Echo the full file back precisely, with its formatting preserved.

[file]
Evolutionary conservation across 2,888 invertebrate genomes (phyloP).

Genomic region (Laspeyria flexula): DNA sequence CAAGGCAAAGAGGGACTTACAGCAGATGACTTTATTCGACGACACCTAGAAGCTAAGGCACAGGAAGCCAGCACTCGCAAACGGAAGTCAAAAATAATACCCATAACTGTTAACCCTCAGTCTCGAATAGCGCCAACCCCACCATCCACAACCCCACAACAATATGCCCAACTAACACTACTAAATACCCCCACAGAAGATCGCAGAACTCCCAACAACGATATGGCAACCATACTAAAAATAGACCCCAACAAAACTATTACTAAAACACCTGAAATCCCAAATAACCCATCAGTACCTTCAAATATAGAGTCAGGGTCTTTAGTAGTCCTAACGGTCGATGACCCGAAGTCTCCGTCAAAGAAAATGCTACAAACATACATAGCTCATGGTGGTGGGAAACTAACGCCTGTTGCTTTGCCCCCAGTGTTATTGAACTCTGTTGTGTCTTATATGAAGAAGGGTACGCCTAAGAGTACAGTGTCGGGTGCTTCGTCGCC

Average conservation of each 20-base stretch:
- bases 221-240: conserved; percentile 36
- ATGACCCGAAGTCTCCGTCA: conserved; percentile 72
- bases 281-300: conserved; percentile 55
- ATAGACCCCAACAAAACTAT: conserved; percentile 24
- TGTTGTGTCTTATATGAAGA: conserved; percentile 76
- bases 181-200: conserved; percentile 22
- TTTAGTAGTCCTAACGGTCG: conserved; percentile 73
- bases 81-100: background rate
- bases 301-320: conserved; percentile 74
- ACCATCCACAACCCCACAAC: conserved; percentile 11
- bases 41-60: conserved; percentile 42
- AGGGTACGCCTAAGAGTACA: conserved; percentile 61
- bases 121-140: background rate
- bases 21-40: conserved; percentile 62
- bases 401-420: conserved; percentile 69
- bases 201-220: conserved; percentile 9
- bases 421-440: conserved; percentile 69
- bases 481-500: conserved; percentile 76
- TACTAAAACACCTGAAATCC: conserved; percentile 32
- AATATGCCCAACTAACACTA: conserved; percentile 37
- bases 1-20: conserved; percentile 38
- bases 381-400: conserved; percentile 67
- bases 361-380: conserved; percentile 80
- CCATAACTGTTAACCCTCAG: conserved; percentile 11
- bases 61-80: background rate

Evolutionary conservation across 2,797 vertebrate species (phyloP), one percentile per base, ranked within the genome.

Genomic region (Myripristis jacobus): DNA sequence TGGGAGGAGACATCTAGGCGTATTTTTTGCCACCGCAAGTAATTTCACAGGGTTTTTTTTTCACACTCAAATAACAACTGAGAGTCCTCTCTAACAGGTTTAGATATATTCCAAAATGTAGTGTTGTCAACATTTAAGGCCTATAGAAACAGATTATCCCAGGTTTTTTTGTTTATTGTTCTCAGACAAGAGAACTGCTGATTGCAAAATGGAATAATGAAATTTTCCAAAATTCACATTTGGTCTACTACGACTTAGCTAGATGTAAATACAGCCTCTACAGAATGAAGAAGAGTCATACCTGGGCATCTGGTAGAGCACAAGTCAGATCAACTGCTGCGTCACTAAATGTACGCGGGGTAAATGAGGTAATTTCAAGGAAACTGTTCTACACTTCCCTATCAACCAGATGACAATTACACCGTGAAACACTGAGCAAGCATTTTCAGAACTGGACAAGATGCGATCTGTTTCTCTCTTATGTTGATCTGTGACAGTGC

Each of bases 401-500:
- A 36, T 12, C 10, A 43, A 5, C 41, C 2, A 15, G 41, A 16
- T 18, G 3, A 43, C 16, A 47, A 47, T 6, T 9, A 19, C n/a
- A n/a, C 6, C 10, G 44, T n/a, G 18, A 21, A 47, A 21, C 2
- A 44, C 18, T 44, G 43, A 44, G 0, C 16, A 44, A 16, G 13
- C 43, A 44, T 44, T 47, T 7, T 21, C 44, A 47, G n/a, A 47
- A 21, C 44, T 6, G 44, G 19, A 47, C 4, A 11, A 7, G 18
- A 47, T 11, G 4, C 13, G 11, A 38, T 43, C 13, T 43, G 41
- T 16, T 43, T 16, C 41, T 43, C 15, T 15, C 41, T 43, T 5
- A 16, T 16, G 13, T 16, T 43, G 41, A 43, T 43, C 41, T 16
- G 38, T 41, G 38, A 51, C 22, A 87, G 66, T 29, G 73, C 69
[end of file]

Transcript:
Evolutionary conservation across 2,888 invertebrate genomes (phyloP).

Genomic region (Laspeyria flexula): DNA sequence CAAGGCAAAGAGGGACTTACAGCAGATGACTTTATTCGACGACACCTAGAAGCTAAGGCACAGGAAGCCAGCACTCGCAAACGGAAGTCAAAAATAATACCCATAACTGTTAACCCTCAGTCTCGAATAGCGCCAACCCCACCATCCACAACCCCACAACAATATGCCCAACTAACACTACTAAATACCCCCACAGAAGATCGCAGAACTCCCAACAACGATATGGCAACCATACTAAAAATAGACCCCAACAAAACTATTACTAAAACACCTGAAATCCCAAATAACCCATCAGTACCTTCAAATATAGAGTCAGGGTCTTTAGTAGTCCTAACGGTCGATGACCCGAAGTCTCCGTCAAAGAAAATGCTACAAACATACATAGCTCATGGTGGTGGGAAACTAACGCCTGTTGCTTTGCCCCCAGTGTTATTGAACTCTGTTGTGTCTTATATGAAGAAGGGTACGCCTAAGAGTACAGTGTCGGGTGCTTCGTCGCC

Average conservation of each 20-base stretch:
- bases 221-240: conserved; percentile 36
- ATGACCCGAAGTCTCCGTCA: conserved; percentile 72
- bases 281-300: conserved; percentile 55
- ATAGACCCCAACAAAACTAT: conserved; percentile 24
- TGTTGTGTCTTATATGAAGA: conserved; percentile 76
- bases 181-200: conserved; percentile 22
- TTTAGTAGTCCTAACGGTCG: conserved; percentile 73
- bases 81-100: background rate
- bases 301-320: conserved; percentile 74
- ACCATCCACAACCCCACAAC: conserved; percentile 11
- bases 41-60: conserved; percentile 42
- AGGGTACGCCTAAGAGTACA: conserved; percentile 61
- bases 121-140: background rate
- bases 21-40: conserved; percentile 62
- bases 401-420: conserved; percentile 69
- bases 201-220: conserved; percentile 9
- bases 421-440: conserved; percentile 69
- bases 481-500: conserved; percentile 76
- TACTAAAACACCTGAAATCC: conserved; percentile 32
- AATATGCCCAACTAACACTA: conserved; percentile 37
- bases 1-20: conserved; percentile 38
- bases 381-400: conserved; percentile 67
- bases 361-380: conserved; percentile 80
- CCATAACTGTTAACCCTCAG: conserved; percentile 11
- bases 61-80: background rate

Evolutionary conservation across 2,797 vertebrate species (phyloP), one percentile per base, ranked within the genome.

Genomic region (Myripristis jacobus): DNA sequence TGGGAGGAGACATCTAGGCGTATTTTTTGCCACCGCAAGTAATTTCACAGGGTTTTTTTTTCACACTCAAATAACAACTGAGAGTCCTCTCTAACAGGTTTAGATATATTCCAAAATGTAGTGTTGTCAACATTTAAGGCCTATAGAAACAGATTATCCCAGGTTTTTTTGTTTATTGTTCTCAGACAAGAGAACTGCTGATTGCAAAATGGAATAATGAAATTTTCCAAAATTCACATTTGGTCTACTACGACTTAGCTAGATGTAAATACAGCCTCTACAGAATGAAGAAGAGTCATACCTGGGCATCTGGTAGAGCACAAGTCAGATCAACTGCTGCGTCACTAAATGTACGCGGGGTAAATGAGGTAATTTCAAGGAAACTGTTCTACACTTCCCTATCAACCAGATGACAATTACACCGTGAAACACTGAGCAAGCATTTTCAGAACTGGACAAGATGCGATCTGTTTCTCTCTTATGTTGATCTGTGACAGTGC

Each of bases 401-500:
- A 36, T 12, C 10, A 43, A 5, C 41, C 2, A 15, G 41, A 16
- T 18, G 3, A 43, C 16, A 47, A 47, T 6, T 9, A 19, C n/a
- A n/a, C 6, C 10, G 44, T n/a, G 18, A 21, A 47, A 21, C 2
- A 44, C 18, T 44, G 43, A 44, G 0, C 16, A 44, A 16, G 13
- C 43, A 44, T 44, T 47, T 7, T 21, C 44, A 47, G n/a, A 47
- A 21, C 44, T 6, G 44, G 19, A 47, C 4, A 11, A 7, G 18
- A 47, T 11, G 4, C 13, G 11, A 38, T 43, C 13, T 43, G 41
- T 16, T 43, T 16, C 41, T 43, C 15, T 15, C 41, T 43, T 5
- A 16, T 16, G 13, T 16, T 43, G 41, A 43, T 43, C 41, T 16
- G 38, T 41, G 38, A 51, C 22, A 87, G 66, T 29, G 73, C 69